Skip to content
Skip to navigation menu


Royal Society Summer Science Exhibition 2008

01 July 2008

Black holes emerging

Do black holes make a noise when they collide? Why do we blink? Does the size of our particles really matter?

These are just some of the big questions Cardiff University scientists are helping to answer this summer as they embark on a week of interactive exhibitions designed to bring to life their groundbreaking research.

Only 23 interactive exhibits representing the best in UK science, engineering and technology have been selected for the prestigious Royal Society Summer Science Exhibition (30 June to 3 July), three of which are by researchers at Cardiff.

What is considered the biggest showcase of Cardiff research to date at the annual Exhibition, more than 4000 people are expected to take up the opportunity to explore the exhibition.

Can you hear black holes collide? will be a hands-on exhibit to explain the main ideas behind Einstein’s relativistic theory of gravity. The exhibition will also be the launch pad for a new online game, the Black Hole Hunter, which tests skills at listening for black hole signals. The exhibition will also give visitors the chance to discover more about Einstein’s general theory of relativity, black holes and gravitational waves, through other hands-on exhibits, state-of-the-art supercomputer simulations of colliding black holes, and mobile ring tones based on gravitational radiation from black holes.

Led by Professor Bangalore Sathyaprakash at the Cardiff School of Physics and Astronomy, the exhibition has been designed in partnership with colleagues from three other UK universities, who together are involved in a global race to be the first to discover the mysterious gravitational waves.

Professor Walter Gear, Head of School, School of Physics and Astronomy said: "We are very pleased that the outstanding work of the Gravitational Physics Group in Cardiff is being highlighted in the Royal Society exhibition. It is important that this world-leading activity is brought to the attention of the wider science community and also made accessible to young people and hopefully inspire the Einsteins of the future. "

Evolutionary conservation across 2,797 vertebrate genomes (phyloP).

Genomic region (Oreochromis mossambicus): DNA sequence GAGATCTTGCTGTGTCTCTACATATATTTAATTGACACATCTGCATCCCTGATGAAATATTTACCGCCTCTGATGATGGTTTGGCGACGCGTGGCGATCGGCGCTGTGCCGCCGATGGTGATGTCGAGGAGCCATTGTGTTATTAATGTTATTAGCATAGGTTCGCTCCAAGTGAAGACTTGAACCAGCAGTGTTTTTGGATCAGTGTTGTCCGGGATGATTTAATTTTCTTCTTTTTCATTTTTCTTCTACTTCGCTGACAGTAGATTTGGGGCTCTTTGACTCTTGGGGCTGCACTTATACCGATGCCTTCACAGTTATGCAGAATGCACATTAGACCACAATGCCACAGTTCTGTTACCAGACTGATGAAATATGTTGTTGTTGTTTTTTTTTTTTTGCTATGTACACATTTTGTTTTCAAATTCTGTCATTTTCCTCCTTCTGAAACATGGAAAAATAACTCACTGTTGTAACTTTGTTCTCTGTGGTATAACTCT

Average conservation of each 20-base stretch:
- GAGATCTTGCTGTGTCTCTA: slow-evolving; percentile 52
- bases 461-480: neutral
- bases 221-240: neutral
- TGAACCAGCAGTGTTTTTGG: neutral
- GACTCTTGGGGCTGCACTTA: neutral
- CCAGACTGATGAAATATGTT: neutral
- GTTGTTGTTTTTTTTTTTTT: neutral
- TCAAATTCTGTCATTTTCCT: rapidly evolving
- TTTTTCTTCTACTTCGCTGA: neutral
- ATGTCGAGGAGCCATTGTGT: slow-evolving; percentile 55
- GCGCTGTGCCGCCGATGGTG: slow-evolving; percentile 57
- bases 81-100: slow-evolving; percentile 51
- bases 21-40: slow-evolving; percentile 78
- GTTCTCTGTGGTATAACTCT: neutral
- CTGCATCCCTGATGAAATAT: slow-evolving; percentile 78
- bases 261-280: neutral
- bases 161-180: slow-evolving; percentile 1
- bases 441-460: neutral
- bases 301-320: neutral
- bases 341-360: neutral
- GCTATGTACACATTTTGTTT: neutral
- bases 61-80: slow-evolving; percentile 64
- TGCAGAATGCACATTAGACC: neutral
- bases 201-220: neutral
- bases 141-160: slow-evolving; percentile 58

Professor Sathyaprakash has also been successful in securing funding from the Science and Technology Funding Council to develop an interactive show called Gravity beyond the apple. Working in partnership with the award-winning science communication company, science made simple, the first shows will tour secondary schools in early 2009.

Visitors to the Exhibition will also be able to contribute to new research underway at the School of Optometry and Vision Sciences into the causes of involuntary blinking.

Led by Dr Christine Purslow, members of the Contact Lens and Anterior Eye Research Unit at the School will be answering the question Why do we Blink?, uncovering such mysteries as the reasons we blink, what happens when we blink, why we blink at different rates. Through live demonstrations of the effects of blinking on the tear film, the public will learn about what the School is doing to solve some of these mysteries. They will also be able to participate in a survey about blinking and get involved in a ‘staring’ contest. Black holes colliding

Dr Purslow said: "A major focus of our research is understanding the mechanism behind the spontaneous, involuntary blink. The theory is that as the tear film evaporates from the surface of the eye, the eye gets cooler and this is what triggers the blink. If we can determine what causes us to blink, then we could stimulate this natural process in those who suffer from dry eyes, or even those with Parkinson’s which can lead to a reduction in the rate that people blink.

"Our exhibit has been designed to take people on a journey exploring a broad topic that everyone can relate to, encouraging people to appreciate the science behind it, and in particular the challenges faced by researchers in this field, so having the chance to involve the public at such a prestigious event is exciting for our team."

The team behind the most microscopic poem ever written, one which would fit many times onto the sharp tip of a needle, is also exhibiting. The joint School of Chemistry and The Manufacturing Engineering Centre exhibition Does size really matter? Adventures in nanospace will demonstrate that research at that size really does count.

Professor Bowker said: "Very small scales nanoparticles are dominated by their surfaces and it is the way that reactions take place at these surfaces that is the focus of our research at Cardiff. Nanoscale particles of platinum are used in the catalytic converters of cars to remove pollutants. Future applications may include the use of silver nanoparticles as surface coatings in operating theatres to make them resistant to bacteria such as MRSA."

The exhibit will explore some aspects of the chemistry of nanoscience and its applications. Visitors will be able to write their names with nanoparticles using a UV light box, work out the sizes of glowing nanoparticles and read the ‘nanopoem’ inscribed on a surface using lines that are only 40 nm thick. The School is also holding a ‘write a nano-limerick competition’ where visitors will have the opportunity to have their poem microscopically inscribed onto a surface.